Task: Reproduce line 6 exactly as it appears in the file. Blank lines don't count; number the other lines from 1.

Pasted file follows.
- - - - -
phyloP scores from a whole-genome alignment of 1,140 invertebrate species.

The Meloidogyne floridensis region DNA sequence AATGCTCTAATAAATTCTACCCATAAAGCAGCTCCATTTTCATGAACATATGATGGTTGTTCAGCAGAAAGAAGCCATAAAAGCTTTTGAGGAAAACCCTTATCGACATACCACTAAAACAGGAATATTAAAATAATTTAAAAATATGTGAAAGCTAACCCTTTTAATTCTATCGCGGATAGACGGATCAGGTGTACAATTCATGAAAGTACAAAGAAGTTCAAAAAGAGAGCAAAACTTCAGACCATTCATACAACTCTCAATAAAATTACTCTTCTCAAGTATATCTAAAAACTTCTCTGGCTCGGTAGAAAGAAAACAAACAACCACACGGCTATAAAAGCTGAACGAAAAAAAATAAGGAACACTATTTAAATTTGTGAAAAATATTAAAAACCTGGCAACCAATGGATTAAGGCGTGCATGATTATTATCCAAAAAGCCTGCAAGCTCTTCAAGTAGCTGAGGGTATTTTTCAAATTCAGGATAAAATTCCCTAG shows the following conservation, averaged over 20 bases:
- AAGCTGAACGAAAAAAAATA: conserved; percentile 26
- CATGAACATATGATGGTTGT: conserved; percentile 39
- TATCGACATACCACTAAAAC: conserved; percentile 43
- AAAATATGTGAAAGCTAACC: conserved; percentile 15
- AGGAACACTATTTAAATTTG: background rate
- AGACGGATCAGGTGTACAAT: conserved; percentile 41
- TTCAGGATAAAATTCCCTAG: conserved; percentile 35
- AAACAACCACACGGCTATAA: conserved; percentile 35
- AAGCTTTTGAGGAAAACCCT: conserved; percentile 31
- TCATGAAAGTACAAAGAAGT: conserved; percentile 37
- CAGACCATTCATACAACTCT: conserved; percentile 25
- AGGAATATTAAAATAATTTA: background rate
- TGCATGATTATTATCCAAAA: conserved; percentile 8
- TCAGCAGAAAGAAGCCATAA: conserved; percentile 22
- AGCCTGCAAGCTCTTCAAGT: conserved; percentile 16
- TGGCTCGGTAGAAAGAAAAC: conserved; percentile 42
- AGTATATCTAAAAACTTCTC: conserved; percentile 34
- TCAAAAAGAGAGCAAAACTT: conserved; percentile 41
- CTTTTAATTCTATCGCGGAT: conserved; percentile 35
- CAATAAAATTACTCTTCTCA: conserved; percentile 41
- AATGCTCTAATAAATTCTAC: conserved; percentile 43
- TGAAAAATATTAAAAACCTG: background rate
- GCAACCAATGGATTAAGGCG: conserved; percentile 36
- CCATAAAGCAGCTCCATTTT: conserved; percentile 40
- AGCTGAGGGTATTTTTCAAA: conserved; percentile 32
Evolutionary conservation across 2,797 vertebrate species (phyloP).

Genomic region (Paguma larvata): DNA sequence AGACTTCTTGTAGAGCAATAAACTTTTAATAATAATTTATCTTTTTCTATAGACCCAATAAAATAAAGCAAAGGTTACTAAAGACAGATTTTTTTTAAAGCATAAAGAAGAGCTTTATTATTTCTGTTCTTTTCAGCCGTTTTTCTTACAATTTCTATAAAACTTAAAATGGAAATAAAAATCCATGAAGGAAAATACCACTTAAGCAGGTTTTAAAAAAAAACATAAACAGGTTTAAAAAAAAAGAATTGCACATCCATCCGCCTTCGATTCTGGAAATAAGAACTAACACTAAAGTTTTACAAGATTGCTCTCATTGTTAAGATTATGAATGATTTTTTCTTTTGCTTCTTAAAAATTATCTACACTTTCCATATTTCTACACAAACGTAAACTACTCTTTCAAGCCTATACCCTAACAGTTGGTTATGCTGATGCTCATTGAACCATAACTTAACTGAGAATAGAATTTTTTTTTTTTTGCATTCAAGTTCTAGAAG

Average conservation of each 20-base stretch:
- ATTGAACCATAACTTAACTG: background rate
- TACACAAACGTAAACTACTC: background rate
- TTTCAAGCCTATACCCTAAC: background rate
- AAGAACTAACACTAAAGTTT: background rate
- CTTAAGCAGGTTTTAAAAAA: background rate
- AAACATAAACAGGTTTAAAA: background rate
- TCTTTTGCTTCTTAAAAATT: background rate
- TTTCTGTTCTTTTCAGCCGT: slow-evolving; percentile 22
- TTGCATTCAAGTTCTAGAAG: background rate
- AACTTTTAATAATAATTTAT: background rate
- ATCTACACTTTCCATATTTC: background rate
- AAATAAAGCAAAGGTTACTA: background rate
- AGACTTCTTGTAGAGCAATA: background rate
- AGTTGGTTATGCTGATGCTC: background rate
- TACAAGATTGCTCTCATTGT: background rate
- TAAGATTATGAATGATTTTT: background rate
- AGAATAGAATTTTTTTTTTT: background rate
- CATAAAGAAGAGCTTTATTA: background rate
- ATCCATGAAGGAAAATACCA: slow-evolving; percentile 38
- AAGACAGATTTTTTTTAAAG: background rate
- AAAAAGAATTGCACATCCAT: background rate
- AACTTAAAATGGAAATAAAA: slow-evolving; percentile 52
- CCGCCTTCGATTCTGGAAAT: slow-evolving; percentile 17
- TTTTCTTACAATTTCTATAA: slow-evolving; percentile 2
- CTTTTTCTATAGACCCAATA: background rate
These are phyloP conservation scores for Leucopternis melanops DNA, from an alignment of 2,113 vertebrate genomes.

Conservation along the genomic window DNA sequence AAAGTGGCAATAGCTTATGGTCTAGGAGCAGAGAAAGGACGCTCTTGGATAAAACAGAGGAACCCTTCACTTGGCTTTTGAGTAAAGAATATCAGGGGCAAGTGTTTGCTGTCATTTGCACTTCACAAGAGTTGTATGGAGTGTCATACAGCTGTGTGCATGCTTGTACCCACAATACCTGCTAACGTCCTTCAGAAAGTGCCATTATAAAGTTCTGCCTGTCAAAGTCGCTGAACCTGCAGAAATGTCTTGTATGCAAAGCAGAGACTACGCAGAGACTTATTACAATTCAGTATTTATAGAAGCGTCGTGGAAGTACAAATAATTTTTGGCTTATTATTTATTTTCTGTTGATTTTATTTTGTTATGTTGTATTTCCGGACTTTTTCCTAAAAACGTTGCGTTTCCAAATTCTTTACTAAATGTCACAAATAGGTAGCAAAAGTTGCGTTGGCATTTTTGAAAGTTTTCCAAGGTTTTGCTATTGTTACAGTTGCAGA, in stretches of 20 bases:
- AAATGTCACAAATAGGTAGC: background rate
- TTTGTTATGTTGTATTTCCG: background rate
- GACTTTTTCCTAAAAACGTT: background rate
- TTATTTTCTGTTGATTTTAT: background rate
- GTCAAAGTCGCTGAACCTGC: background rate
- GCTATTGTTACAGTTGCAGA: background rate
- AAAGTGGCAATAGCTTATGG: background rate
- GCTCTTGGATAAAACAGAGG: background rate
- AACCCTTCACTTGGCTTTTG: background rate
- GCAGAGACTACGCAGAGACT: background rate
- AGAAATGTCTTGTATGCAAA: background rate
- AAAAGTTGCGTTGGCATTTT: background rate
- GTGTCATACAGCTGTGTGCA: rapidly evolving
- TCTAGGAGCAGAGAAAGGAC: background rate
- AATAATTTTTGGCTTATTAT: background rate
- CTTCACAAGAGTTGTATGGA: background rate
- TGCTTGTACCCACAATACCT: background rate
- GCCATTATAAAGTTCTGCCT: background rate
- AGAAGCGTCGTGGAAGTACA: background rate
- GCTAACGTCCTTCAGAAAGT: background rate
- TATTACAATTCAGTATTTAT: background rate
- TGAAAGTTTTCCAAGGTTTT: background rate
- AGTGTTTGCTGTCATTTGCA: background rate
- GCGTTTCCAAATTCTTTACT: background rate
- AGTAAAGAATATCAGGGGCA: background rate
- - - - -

- AAAATATGTGAAAGCTAACC: conserved; percentile 15